then seriously weird things can happen (consider the distributions given
by http://mathworld.wolfram.com/EfronsDice.html)

However, the estimate is not the difference in sample medians. It is the
median pairwise difference.


  -thomas

Thomas Lumley Assoc. Professor, Biostatistics
[hidden email] University of Washington, Seattle

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Re: wilcox.test returned estimates

Gregory Snow
In reply to this post by pmt1rew

If you really want to look at the difference between 2 medians, then consider using permutation tests and bootstrapping for the interval.

-----Original Message-----
From: [hidden email] on behalf of [hidden email]
Sent: Wed 2/15/2006 4:36 AM
To: [hidden email]
Subject: [R] wilcox.test returned estimates
 
Hi all,

I have being using wilcox.test to test for differences between 2 independent
samples.  I had understood the difference in location to be conventionally the
difference in the sample medians however this is not the case when implemented
in R.  I have tied ranks and therefore non-exact p-value and confidence
intervals are calculated due to the normal approximation.  But what exactly is
this normal approximation i.e. how is it involved in estimating the location
difference?

Further, is it then wrong to refer to the difference in location as the
difference between the medians?  Does anyone have a more appropriate
description?

Thanks

Rebecca

______________________________________________
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https://stat.ethz.ch/mailman/listinfo/r-help
PLEASE do read the posting guide! http://www.R-project.org/posting-guide.html


        [[alternative HTML version deleted]]

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Re: wilcox.test returned estimates

Peter Dalgaard
"Gregory Snow" <[hidden email]> writes:

> If you really want to look at the difference between 2 medians, then
> consider using permutation tests and bootstrapping for the interval.

Also notice that contrary to popular belief, distributions with
identical medians can be significantly different. Simplest example is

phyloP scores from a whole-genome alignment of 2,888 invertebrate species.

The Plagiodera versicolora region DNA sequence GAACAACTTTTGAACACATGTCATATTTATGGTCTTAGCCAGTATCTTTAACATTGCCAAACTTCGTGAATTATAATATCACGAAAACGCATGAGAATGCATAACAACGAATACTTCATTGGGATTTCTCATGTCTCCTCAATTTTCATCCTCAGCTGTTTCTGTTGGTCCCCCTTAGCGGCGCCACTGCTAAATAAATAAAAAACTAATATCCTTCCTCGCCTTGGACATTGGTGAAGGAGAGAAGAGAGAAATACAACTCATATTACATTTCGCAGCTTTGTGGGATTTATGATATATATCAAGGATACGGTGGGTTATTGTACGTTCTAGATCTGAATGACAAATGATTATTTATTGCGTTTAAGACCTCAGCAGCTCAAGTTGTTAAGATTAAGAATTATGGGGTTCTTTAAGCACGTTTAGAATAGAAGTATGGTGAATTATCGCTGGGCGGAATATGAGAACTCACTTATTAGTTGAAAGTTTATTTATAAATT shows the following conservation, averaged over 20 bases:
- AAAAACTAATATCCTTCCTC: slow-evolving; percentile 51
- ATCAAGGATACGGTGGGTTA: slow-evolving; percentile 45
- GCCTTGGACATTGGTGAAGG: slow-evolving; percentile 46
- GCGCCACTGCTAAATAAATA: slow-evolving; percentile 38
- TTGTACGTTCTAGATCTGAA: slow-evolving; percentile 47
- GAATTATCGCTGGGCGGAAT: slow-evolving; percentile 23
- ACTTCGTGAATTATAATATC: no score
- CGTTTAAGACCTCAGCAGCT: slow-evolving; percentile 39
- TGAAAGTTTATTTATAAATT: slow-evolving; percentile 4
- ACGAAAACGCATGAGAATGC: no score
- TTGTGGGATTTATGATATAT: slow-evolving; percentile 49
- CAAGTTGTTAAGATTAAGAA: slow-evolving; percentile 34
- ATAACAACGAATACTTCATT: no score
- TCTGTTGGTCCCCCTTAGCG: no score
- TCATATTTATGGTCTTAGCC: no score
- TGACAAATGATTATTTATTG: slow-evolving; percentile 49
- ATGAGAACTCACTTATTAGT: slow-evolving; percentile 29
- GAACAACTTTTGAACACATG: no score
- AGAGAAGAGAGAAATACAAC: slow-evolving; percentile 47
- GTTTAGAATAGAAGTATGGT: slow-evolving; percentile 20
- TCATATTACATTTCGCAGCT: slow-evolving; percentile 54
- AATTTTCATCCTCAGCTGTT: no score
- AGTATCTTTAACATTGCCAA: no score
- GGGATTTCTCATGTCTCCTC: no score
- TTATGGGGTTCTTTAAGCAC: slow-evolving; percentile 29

performance scales where one group scores full marks in 90%  of the
cases and another group scores full marks in 60% of the cases.
 

> -----Original Message-----
> From: [hidden email] on behalf of [hidden email]
> Sent: Wed 2/15/2006 4:36 AM
> To: [hidden email]
> Subject: [R] wilcox.test returned estimates
>  
> Hi all,
>
> I have being using wilcox.test to test for differences between 2 independent
> samples.  I had understood the difference in location to be conventionally the
> difference in the sample medians however this is not the case when implemented
> in R.  I have tied ranks and therefore non-exact p-value and confidence
> intervals are calculated due to the normal approximation.  But what exactly is
> this normal approximation i.e. how is it involved in estimating the location
> difference?
>
> Further, is it then wrong to refer to the difference in location as the
> difference between the medians?  Does anyone have a more appropriate
> description?
>
> Thanks
>
> Rebecca
>
> ______________________________________________
> [hidden email] mailing list
> https://stat.ethz.ch/mailman/listinfo/r-help
> PLEASE do read the posting guide! http://www.R-project.org/posting-guide.html
>
>
> [[alternative HTML version deleted]]
>
> ______________________________________________
> [hidden email] mailing list
> https://stat.ethz.ch/mailman/listinfo/r-help
> PLEASE do read the posting guide! http://www.R-project.org/posting-guide.html
>

--
   O__  ---- Peter Dalgaard             Ă˜ster Farimagsgade 5, Entr.B
  c/ /'_ --- Dept. of Biostatistics     PO Box 2099, 1014 Cph. K
 (*) \(*) -- University of Copenhagen   Denmark          Ph:  (+45) 35327918
~~~~~~~~~~ - ([hidden email])                  FAX: (+45) 35327907